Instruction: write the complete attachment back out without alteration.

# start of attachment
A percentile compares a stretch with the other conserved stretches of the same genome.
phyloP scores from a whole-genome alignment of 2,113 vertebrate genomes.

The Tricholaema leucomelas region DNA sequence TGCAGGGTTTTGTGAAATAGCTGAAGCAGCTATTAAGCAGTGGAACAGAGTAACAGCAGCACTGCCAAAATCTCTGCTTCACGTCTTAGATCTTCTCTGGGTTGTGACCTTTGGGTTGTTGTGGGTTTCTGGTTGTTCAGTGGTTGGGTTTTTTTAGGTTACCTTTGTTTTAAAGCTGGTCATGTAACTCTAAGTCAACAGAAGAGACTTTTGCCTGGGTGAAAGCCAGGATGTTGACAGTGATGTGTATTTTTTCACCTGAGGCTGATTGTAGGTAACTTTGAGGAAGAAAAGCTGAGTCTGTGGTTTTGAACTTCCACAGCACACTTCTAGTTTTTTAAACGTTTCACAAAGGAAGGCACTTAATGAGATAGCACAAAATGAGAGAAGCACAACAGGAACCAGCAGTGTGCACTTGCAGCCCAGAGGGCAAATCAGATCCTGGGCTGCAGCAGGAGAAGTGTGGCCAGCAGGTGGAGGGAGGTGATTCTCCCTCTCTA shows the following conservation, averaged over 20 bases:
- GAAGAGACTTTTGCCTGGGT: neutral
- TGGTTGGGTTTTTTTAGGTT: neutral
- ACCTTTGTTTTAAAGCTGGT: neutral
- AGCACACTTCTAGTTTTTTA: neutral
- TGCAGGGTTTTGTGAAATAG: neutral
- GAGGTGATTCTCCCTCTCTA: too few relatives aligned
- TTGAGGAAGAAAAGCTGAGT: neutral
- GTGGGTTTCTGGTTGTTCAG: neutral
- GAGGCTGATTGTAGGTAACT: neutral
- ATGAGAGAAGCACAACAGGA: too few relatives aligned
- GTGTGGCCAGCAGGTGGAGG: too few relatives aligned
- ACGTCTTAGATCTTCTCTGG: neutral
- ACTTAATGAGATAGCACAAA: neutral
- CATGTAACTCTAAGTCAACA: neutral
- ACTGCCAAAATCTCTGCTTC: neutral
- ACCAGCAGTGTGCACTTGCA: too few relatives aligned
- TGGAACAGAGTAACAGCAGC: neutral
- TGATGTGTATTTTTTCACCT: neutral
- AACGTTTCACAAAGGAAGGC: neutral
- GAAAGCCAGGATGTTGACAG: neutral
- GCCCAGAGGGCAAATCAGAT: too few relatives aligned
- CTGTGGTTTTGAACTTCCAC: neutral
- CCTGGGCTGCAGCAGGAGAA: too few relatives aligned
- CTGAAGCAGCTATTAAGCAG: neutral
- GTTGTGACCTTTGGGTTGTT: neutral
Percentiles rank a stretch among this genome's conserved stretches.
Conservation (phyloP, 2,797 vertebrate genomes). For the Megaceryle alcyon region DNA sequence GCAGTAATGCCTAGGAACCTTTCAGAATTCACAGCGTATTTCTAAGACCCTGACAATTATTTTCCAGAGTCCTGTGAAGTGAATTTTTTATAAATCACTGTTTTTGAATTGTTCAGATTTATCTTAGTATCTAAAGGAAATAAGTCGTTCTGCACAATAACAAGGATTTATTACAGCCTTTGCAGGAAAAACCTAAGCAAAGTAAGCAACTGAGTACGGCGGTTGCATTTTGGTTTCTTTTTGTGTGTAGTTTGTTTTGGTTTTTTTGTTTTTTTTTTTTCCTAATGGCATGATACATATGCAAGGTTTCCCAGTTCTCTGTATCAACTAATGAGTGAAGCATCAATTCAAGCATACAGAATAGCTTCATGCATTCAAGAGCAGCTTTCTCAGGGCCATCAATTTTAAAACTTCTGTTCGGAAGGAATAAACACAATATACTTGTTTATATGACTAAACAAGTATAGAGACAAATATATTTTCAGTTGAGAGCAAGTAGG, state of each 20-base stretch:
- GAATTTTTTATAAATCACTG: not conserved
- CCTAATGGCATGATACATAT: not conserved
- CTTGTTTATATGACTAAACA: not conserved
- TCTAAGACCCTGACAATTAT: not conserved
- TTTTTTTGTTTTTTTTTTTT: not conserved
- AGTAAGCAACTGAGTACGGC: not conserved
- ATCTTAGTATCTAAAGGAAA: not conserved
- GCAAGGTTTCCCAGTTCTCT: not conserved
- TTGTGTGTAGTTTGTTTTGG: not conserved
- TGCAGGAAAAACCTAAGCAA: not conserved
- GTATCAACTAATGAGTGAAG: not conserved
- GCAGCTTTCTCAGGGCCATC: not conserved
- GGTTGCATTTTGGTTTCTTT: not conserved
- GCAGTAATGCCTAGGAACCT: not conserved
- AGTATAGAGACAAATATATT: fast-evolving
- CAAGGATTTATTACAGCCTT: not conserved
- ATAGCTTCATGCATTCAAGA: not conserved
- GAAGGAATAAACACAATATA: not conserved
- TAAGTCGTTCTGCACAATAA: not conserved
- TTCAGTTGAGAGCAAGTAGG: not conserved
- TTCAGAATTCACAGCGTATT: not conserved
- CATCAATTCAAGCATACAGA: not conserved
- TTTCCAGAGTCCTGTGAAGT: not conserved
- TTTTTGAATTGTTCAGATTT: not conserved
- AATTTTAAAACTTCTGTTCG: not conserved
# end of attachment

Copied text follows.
A percentile compares a stretch with the other conserved stretches of the same genome.
phyloP scores from a whole-genome alignment of 2,113 vertebrate genomes.

The Tricholaema leucomelas region DNA sequence TGCAGGGTTTTGTGAAATAGCTGAAGCAGCTATTAAGCAGTGGAACAGAGTAACAGCAGCACTGCCAAAATCTCTGCTTCACGTCTTAGATCTTCTCTGGGTTGTGACCTTTGGGTTGTTGTGGGTTTCTGGTTGTTCAGTGGTTGGGTTTTTTTAGGTTACCTTTGTTTTAAAGCTGGTCATGTAACTCTAAGTCAACAGAAGAGACTTTTGCCTGGGTGAAAGCCAGGATGTTGACAGTGATGTGTATTTTTTCACCTGAGGCTGATTGTAGGTAACTTTGAGGAAGAAAAGCTGAGTCTGTGGTTTTGAACTTCCACAGCACACTTCTAGTTTTTTAAACGTTTCACAAAGGAAGGCACTTAATGAGATAGCACAAAATGAGAGAAGCACAACAGGAACCAGCAGTGTGCACTTGCAGCCCAGAGGGCAAATCAGATCCTGGGCTGCAGCAGGAGAAGTGTGGCCAGCAGGTGGAGGGAGGTGATTCTCCCTCTCTA shows the following conservation, averaged over 20 bases:
- GAAGAGACTTTTGCCTGGGT: neutral
- TGGTTGGGTTTTTTTAGGTT: neutral
- ACCTTTGTTTTAAAGCTGGT: neutral
- AGCACACTTCTAGTTTTTTA: neutral
- TGCAGGGTTTTGTGAAATAG: neutral
- GAGGTGATTCTCCCTCTCTA: too few relatives aligned
- TTGAGGAAGAAAAGCTGAGT: neutral
- GTGGGTTTCTGGTTGTTCAG: neutral
- GAGGCTGATTGTAGGTAACT: neutral
- ATGAGAGAAGCACAACAGGA: too few relatives aligned
- GTGTGGCCAGCAGGTGGAGG: too few relatives aligned
- ACGTCTTAGATCTTCTCTGG: neutral
- ACTTAATGAGATAGCACAAA: neutral
- CATGTAACTCTAAGTCAACA: neutral
- ACTGCCAAAATCTCTGCTTC: neutral
- ACCAGCAGTGTGCACTTGCA: too few relatives aligned
- TGGAACAGAGTAACAGCAGC: neutral
- TGATGTGTATTTTTTCACCT: neutral
- AACGTTTCACAAAGGAAGGC: neutral
- GAAAGCCAGGATGTTGACAG: neutral
- GCCCAGAGGGCAAATCAGAT: too few relatives aligned
- CTGTGGTTTTGAACTTCCAC: neutral
- CCTGGGCTGCAGCAGGAGAA: too few relatives aligned
- CTGAAGCAGCTATTAAGCAG: neutral
- GTTGTGACCTTTGGGTTGTT: neutral
Percentiles rank a stretch among this genome's conserved stretches.
Conservation (phyloP, 2,797 vertebrate genomes). For the Megaceryle alcyon region DNA sequence GCAGTAATGCCTAGGAACCTTTCAGAATTCACAGCGTATTTCTAAGACCCTGACAATTATTTTCCAGAGTCCTGTGAAGTGAATTTTTTATAAATCACTGTTTTTGAATTGTTCAGATTTATCTTAGTATCTAAAGGAAATAAGTCGTTCTGCACAATAACAAGGATTTATTACAGCCTTTGCAGGAAAAACCTAAGCAAAGTAAGCAACTGAGTACGGCGGTTGCATTTTGGTTTCTTTTTGTGTGTAGTTTGTTTTGGTTTTTTTGTTTTTTTTTTTTCCTAATGGCATGATACATATGCAAGGTTTCCCAGTTCTCTGTATCAACTAATGAGTGAAGCATCAATTCAAGCATACAGAATAGCTTCATGCATTCAAGAGCAGCTTTCTCAGGGCCATCAATTTTAAAACTTCTGTTCGGAAGGAATAAACACAATATACTTGTTTATATGACTAAACAAGTATAGAGACAAATATATTTTCAGTTGAGAGCAAGTAGG, state of each 20-base stretch:
- GAATTTTTTATAAATCACTG: not conserved
- CCTAATGGCATGATACATAT: not conserved
- CTTGTTTATATGACTAAACA: not conserved
- TCTAAGACCCTGACAATTAT: not conserved
- TTTTTTTGTTTTTTTTTTTT: not conserved
- AGTAAGCAACTGAGTACGGC: not conserved
- ATCTTAGTATCTAAAGGAAA: not conserved
- GCAAGGTTTCCCAGTTCTCT: not conserved
- TTGTGTGTAGTTTGTTTTGG: not conserved
- TGCAGGAAAAACCTAAGCAA: not conserved
- GTATCAACTAATGAGTGAAG: not conserved
- GCAGCTTTCTCAGGGCCATC: not conserved
- GGTTGCATTTTGGTTTCTTT: not conserved
- GCAGTAATGCCTAGGAACCT: not conserved
- AGTATAGAGACAAATATATT: fast-evolving
- CAAGGATTTATTACAGCCTT: not conserved
- ATAGCTTCATGCATTCAAGA: not conserved
- GAAGGAATAAACACAATATA: not conserved
- TAAGTCGTTCTGCACAATAA: not conserved
- TTCAGTTGAGAGCAAGTAGG: not conserved
- TTCAGAATTCACAGCGTATT: not conserved
- CATCAATTCAAGCATACAGA: not conserved
- TTTCCAGAGTCCTGTGAAGT: not conserved
- TTTTTGAATTGTTCAGATTT: not conserved
- AATTTTAAAACTTCTGTTCG: not conserved